DENVER – Halifax International Security Forum, a nonprofit organization based in Washington, D.C., is trying to raise $10 million to build a constellation of imaging satellites for Ukraine. 

The Earth observation company Satellogic was selected to produce the satellites once the funds are raised, Ryan McKinney, vice president and general manager of Satellogic North America, said in an interview at the GEOINT Symposium.

Halifax International started the “Ukraine Victory Fund” to raise $10 million “for Ukraine to purchase its own dedicated satellite constellation with multiple high-resolution satellites registered under the Ukrainian flag.”

The U.S. government and commercial satellite operators provide imagery to the Ukrainian government. But Halifax International believes that Ukraine would be better postured to support its security needs if it had its own constellation. This would  “allow Ukraine to track everything from the movement of Russian soldiers to identifying escape routes for millions of refugees,” the group said. 

McKinney said he could not discuss cost estimates or how many satellites Satellogic would produce for Ukraine. Having their own constellation would “give them some control of their own destiny,’ he said.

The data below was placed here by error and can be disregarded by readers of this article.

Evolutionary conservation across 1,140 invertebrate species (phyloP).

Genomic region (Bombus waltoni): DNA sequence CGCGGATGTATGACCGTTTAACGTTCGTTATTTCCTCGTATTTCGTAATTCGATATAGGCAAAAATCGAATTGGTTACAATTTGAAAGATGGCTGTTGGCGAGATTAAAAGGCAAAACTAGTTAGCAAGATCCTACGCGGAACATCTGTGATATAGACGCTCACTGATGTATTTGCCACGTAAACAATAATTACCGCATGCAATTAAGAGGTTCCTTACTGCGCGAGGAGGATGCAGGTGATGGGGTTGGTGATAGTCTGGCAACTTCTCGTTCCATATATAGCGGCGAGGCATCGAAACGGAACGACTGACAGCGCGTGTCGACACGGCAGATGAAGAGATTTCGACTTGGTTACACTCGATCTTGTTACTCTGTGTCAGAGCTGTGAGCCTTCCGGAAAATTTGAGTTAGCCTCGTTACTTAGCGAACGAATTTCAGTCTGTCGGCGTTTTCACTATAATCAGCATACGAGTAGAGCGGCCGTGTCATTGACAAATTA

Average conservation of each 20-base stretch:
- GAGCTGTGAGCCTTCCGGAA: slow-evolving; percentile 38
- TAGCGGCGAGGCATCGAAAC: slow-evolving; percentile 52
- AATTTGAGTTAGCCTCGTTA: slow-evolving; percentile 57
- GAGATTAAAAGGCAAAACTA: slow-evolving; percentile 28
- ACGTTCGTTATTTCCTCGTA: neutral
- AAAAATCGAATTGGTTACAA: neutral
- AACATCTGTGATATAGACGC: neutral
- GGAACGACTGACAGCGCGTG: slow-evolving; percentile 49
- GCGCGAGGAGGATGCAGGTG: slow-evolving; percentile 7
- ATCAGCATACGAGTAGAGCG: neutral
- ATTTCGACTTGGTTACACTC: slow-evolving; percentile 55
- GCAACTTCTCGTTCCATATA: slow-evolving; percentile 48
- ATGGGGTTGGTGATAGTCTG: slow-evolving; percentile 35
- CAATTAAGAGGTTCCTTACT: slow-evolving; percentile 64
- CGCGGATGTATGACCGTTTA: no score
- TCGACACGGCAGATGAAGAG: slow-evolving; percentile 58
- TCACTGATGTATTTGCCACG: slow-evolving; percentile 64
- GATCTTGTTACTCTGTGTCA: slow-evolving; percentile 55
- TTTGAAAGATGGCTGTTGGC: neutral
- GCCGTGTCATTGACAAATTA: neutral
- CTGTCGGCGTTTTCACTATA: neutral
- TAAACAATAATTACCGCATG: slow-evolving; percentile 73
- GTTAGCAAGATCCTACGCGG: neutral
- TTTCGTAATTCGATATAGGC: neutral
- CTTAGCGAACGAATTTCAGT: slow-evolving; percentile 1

Satellogic manufactures satellites at its production facility in The Netherlands. The company, founded in 2010 in Argentina, is now a global operator with a growing presence in the United States. Satellogic became a publicly traded company earlier this year after completing a merger with a special purpose acquisition company.

It operates a constellation of 22 multispectral imaging satellites with sub-meter resolution and plans to keep launching satellites each quarter, Thomas VanMatre, Satellogic’s vice president of global business development, told SpaceNews. The newest satellite model has 70-centimeter resolution. 

The company’s goal is to deploy  200 satellites to provide daily global Earth imagery with frequent revisit rates.

Sandra Erwin writes about military space programs, policy, technology and the industry that supports this sector. She has covered the military, the Pentagon, Congress and the defense industry for nearly two decades as editor of NDIA’s National Defense...